Pro Bono Australia explores how impact-led films, and the campaigns that go along with them, are increasingly being used as a tool to create social change, including insights from Documentary Australia CEO, Mitzi Goldman.
Impact films are claiming their stake of the social sector, competing for the same funding, platforms and partnerships, but industry leaders say it offers “immense potential” for not for profits.
Impact-led films, and the campaigns that go along with them, are increasingly being used as a tool to create social change.
That Sugar Film created a movement to help Australians build their nutritional literacy; Gayby Baby was included in school curriculum reforms to better support LGBTIQ+ students and families; and Embrace stirred international debate on body image, leading to director Taryn Brumfitt taking out the 2023 Australian of the Year award for her work.
While the effectiveness of impact films to drive action is evident, it has caused the already under-resourced social sector to become more competitive, with not for profits now contending for the same funding sources, platforms and partnerships as filmmakers.
Mitzi Goldman, CEO of Documentary Australia – a not for profit connecting documentary filmmakers with philanthropists and inspiring action on important social issues – said for-purpose organisations should see impact films “as a gift” to advancing their cause.
“I think the social sector is a really important beneficiary of these films. I’d love to see them becoming more strategic and learning how to work more closely with filmmakers,” Goldman told Pro Bono News.
“I stress the importance of the social sector and documentary sector working closely together hand-in-hand – there’s immense potential in that partnership – and not to see impact producers and documentaries as a threat, but actually as a gift to the social sector.
“There’s definitely a lot of benefit, a lot of mutual benefit, and if not for profits really understand that, I don’t think that they’d be afraid. I think they’d be knocking on our doors to find documentary filmmakers to work with.”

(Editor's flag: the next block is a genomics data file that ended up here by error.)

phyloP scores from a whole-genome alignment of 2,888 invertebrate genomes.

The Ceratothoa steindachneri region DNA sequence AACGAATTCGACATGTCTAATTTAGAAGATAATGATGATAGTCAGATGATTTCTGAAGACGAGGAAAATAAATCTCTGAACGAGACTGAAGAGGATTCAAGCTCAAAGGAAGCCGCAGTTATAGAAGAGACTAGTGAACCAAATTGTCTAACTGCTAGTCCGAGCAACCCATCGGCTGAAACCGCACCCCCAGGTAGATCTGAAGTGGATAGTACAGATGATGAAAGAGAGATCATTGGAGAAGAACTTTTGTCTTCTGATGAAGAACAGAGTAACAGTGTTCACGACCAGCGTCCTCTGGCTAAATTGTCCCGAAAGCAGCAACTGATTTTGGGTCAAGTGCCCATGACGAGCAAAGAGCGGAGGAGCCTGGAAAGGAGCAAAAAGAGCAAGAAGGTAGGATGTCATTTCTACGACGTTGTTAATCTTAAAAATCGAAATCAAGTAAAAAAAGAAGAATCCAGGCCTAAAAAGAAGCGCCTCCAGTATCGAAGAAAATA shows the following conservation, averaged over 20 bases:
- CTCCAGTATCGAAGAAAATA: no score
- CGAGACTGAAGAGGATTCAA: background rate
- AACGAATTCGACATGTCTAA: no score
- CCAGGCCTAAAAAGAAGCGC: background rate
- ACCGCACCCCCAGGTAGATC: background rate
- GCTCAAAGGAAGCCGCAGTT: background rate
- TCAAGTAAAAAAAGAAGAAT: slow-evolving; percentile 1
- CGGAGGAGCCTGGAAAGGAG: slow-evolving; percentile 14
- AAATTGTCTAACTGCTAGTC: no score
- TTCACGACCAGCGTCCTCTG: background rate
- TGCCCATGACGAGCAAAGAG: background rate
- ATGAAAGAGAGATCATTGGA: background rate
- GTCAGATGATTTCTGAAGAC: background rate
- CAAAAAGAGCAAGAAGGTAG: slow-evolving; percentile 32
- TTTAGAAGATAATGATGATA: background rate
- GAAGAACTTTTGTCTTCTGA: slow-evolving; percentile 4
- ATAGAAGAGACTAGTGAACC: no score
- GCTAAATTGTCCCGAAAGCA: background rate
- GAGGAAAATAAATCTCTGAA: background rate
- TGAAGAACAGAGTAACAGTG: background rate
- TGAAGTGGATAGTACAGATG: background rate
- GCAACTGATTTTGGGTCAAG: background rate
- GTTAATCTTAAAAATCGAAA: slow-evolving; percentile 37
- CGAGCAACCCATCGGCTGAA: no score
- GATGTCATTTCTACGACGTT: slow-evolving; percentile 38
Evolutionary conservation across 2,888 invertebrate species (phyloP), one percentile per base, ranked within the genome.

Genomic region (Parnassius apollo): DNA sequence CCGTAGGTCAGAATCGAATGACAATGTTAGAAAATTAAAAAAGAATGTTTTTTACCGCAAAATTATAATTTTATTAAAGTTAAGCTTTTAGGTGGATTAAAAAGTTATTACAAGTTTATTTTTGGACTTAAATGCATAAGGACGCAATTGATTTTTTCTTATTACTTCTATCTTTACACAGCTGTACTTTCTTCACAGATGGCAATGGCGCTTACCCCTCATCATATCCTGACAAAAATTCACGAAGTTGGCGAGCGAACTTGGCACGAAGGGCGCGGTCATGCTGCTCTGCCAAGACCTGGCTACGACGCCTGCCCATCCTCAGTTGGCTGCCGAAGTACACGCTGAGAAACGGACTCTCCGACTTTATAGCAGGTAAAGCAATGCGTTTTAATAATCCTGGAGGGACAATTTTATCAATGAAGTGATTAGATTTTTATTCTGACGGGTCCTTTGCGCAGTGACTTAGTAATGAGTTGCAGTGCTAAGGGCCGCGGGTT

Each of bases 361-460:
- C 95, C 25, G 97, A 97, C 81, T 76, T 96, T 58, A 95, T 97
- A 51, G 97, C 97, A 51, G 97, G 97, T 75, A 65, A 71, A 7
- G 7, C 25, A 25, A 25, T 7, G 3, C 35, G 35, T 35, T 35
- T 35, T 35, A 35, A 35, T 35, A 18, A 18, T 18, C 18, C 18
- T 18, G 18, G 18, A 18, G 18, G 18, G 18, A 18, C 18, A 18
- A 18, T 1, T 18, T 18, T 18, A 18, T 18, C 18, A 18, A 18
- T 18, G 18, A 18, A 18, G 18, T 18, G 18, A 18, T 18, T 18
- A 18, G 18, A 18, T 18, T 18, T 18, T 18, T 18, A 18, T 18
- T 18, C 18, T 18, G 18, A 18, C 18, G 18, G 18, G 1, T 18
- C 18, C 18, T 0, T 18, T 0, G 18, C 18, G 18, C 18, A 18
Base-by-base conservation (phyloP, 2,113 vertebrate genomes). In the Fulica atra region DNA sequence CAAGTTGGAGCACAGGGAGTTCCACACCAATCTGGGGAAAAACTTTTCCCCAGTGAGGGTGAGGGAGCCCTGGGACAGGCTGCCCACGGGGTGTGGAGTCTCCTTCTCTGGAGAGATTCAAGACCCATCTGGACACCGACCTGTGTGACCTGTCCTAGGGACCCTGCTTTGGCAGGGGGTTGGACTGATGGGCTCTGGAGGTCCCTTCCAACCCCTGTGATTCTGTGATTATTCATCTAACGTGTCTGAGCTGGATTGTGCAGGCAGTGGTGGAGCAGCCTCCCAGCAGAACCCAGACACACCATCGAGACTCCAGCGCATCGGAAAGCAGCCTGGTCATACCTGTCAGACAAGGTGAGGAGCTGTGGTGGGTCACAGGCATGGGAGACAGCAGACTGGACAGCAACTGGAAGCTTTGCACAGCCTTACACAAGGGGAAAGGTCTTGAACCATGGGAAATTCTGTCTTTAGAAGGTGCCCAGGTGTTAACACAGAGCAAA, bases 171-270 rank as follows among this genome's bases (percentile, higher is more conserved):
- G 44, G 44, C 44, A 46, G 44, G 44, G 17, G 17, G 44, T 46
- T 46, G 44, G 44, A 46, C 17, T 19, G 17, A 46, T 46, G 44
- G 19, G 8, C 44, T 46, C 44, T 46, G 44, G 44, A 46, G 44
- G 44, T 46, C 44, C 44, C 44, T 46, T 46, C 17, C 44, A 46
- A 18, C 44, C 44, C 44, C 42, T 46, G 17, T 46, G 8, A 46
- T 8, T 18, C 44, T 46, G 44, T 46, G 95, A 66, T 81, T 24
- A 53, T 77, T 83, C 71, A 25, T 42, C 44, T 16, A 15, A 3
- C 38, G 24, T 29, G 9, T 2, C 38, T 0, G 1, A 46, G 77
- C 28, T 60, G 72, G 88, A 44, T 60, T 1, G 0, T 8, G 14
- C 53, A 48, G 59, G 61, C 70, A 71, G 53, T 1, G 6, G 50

While Goldman acknowledges that an overlap in the goals of impact films and not for profits can create “anxiety about the same funders being targeted”, she argues any competition between the sectors is unnecessary and reflects a misunderstanding of the industry.
“It points to a lack of understanding and communication of what it is that an impact producer does. I don’t think a filmmaker should ever be in competition with [social service] organisations. In fact, what they need to do is to partner,” continued Goldman.
“Filmmakers are not at the coalface of the issues, these service organisations that are working in communities to alleviate these issues are the experts in the field. They’ve been doing this work for many, many years, and they’re often fighting for limited funds.
“What we’re seeing is that, where philanthropy has always funded some really important work in the community across a whole range of different issues, often that work is invisible. What a documentary allows is for that work to be seen and shared and replicated, and then for others to get on board and sustain it. That’s the work of an impact producer.”
The ABC’s executive producer of impact and partnerships Teri Calder agrees that while resourcing is limited, the benefits far outweigh the challenges when it comes to the impact of filmmakers working with the social sector.
“There are scarce resources and everybody’s competing for small pots of money – sometimes NGOs and documentaries might be competing for the same pot,” said Calder.